In a recent posting I came out in defence of the Ontario government’s decision to allow the use of Sharia law in matters of divorce arbitration. I had argued that because it was being used anyway it was better for it to be regulated, therefore offering the protection of civil law to women who maybe victimized by men wishing to exploit Sharia in their favour. I had also pointed out that since we granted the right to people of Orthodox Jewish and Christian faiths it would be discriminatory not to give Muslims the same privilege.
Given the loud outcry against the decision, it was to be assumed that the government would probably respond in some manner or other. It was only a matter of them trying to figure out which move would cost them the least in political terms. Late last Sunday (September 11/05) Premier McGuinty announced the scrapping of the whole religious arbitration program.
This prompted an immediate outcry by the Jewish and Christian groups who currently utilize the system, and from Muslims who wished to implement the process. In the long run though this, from a political point of view, was the safest course of action. There would have been more of a likelihood of this coming back to haunt him if he had implemented it. The cross-societal backlash against Islam from both the left and the right makes the cancellation of the whole program easier for a lot of people to swallow.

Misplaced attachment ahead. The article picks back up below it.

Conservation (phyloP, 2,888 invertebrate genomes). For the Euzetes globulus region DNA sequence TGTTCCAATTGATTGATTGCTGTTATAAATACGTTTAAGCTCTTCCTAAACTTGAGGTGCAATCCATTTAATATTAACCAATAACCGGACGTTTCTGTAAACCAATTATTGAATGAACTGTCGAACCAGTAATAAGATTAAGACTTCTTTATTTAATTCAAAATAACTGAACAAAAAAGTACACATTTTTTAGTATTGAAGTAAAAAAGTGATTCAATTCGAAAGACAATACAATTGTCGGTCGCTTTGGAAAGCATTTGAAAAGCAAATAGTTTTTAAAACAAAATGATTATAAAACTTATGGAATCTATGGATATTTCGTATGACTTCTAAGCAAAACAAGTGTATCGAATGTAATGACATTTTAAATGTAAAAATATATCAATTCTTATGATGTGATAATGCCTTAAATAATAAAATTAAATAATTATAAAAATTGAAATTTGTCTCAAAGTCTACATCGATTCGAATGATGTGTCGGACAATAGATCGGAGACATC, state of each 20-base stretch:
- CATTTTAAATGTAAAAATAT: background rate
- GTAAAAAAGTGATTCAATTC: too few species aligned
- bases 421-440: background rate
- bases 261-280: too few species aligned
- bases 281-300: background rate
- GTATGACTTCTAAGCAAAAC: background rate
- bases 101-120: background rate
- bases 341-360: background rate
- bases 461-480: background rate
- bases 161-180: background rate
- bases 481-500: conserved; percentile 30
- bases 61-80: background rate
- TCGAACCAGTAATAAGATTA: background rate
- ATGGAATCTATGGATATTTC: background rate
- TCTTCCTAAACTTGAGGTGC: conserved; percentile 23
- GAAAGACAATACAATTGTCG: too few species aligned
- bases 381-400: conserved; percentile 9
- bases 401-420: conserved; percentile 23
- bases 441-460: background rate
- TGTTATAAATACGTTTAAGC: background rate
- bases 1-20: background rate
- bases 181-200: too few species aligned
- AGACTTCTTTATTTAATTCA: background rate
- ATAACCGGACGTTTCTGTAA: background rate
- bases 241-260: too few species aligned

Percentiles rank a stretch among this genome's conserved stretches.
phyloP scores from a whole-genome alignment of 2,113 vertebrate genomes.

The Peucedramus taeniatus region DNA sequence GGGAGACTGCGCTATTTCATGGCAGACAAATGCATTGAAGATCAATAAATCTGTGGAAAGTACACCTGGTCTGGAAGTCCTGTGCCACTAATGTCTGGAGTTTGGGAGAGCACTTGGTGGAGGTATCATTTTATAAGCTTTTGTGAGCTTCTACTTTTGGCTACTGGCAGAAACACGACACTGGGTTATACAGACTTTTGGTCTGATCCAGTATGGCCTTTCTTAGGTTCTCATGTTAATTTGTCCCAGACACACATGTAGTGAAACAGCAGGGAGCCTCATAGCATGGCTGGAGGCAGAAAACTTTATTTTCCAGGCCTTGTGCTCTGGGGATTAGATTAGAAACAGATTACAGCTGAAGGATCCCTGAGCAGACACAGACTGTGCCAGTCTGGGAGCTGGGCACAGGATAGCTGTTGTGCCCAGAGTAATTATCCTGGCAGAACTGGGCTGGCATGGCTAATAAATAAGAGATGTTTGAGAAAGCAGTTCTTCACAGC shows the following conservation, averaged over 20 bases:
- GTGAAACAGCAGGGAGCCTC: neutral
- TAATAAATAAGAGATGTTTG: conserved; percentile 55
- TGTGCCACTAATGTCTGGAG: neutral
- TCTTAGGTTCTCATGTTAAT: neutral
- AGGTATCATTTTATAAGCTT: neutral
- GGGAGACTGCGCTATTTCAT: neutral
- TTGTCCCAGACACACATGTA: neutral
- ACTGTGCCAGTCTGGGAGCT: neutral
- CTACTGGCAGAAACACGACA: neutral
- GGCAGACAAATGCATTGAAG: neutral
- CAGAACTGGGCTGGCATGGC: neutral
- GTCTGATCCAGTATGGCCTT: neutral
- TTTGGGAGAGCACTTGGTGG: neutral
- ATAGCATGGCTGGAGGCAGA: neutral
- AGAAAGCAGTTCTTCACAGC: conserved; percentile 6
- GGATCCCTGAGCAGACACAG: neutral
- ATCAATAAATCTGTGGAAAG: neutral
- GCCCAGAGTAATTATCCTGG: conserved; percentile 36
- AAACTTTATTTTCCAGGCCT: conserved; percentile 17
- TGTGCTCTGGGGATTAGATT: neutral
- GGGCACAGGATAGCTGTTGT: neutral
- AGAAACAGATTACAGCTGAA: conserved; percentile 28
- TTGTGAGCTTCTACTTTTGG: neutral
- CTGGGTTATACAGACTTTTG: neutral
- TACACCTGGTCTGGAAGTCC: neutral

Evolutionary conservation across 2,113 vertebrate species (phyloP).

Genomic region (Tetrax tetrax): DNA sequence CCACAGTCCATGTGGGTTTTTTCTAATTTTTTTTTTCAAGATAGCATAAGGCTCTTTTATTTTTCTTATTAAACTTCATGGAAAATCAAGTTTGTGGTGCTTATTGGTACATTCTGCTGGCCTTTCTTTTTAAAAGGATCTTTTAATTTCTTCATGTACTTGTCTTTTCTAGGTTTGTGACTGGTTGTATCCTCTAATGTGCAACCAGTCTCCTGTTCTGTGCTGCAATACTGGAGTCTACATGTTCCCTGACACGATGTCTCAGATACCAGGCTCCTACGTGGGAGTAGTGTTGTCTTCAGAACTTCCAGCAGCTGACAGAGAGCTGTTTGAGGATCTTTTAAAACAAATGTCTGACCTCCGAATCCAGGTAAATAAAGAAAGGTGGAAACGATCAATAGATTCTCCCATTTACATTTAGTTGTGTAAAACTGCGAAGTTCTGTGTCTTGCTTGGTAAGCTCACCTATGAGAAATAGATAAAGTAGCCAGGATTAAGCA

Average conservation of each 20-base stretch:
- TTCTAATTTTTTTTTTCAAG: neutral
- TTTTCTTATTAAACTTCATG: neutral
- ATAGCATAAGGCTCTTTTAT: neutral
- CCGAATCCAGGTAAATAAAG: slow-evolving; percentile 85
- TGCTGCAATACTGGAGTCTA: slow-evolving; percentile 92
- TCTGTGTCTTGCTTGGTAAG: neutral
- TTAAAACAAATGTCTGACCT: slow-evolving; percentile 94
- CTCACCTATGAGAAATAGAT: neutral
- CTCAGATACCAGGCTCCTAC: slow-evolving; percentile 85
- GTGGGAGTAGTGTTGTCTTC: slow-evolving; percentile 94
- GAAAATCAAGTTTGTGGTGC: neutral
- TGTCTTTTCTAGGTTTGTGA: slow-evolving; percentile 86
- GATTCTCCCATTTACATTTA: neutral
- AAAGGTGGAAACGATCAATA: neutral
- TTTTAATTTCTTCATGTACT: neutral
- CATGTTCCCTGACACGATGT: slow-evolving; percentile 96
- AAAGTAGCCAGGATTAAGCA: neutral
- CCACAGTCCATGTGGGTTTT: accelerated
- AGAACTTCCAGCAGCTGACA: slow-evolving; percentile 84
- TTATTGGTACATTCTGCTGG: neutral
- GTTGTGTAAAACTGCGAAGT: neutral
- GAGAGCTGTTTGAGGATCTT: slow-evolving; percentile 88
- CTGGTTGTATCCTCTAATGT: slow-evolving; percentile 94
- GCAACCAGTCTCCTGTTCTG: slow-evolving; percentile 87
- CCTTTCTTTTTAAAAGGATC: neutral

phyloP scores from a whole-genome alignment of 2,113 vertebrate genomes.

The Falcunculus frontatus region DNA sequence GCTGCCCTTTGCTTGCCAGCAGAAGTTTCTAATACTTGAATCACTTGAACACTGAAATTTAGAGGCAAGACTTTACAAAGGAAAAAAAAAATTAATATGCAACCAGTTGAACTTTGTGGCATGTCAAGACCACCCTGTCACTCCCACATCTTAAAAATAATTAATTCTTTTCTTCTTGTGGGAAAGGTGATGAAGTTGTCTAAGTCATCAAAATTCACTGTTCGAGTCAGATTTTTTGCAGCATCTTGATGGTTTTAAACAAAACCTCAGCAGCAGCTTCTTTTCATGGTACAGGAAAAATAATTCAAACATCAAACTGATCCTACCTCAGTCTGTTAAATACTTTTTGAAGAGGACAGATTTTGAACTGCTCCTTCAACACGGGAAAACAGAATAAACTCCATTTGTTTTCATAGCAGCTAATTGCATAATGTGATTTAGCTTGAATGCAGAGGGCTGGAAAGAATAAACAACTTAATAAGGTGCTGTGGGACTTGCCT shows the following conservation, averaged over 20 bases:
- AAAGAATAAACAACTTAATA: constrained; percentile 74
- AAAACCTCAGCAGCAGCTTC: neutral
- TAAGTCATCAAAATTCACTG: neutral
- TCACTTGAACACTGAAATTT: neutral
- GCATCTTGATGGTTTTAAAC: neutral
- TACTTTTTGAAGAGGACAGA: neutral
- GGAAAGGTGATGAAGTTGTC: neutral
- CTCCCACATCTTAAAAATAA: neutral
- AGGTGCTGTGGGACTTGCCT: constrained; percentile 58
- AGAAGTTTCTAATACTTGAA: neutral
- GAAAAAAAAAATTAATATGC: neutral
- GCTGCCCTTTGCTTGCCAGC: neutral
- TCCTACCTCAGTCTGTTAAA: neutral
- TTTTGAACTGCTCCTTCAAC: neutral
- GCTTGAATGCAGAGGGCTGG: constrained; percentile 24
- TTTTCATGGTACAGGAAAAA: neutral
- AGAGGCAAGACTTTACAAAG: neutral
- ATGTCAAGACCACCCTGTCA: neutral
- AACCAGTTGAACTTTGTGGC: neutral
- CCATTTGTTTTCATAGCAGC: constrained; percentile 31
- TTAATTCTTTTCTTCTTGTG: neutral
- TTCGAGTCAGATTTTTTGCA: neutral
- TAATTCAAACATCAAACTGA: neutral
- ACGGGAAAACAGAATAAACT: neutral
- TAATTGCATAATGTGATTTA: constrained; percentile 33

An aspect of this story that has not received any airing by the press was brought up in a column in today’s Globe and Mail by Rick Salutin. He brought up the issue of how this process fits into the concept of separation of Church and State. According to Mr. Salutin, this decision by the McGuinty government is a good thing because it represents a further distancing of secular governance from religion.
Mr. Salutin argues that the integration of the two is a bad thing because of the ways in which governments can use religion as a disguise for nationalistic rhetoric: doing something in the name of God is a blanket justification that doesn’t require any other excuse or reason. This can also be used for social policy and other contentious issues.
As an example, he cites the public funding of religious-based schools. It used to be that the province of Ontario only funded Catholic schools up until grade ten. From that point onwards if parents wanted their children to attend a Catholic School they would have to pay. Since this law was changed there has been increasing pressure on the province to fund all religious schools equally. If you fund one system, why can’t you fund all of them?
The reason Catholic schools had received any public funding in the first place is tied up in a deal made at the time of Confederation in 1867 to placate Quebec by guaranteeing that French-speaking people (predominantly Catholic) would be able to receive education anywhere in Canada, and in return Quebec would fund Protestant schools, ensuring English-speaking people had a public system they could attend.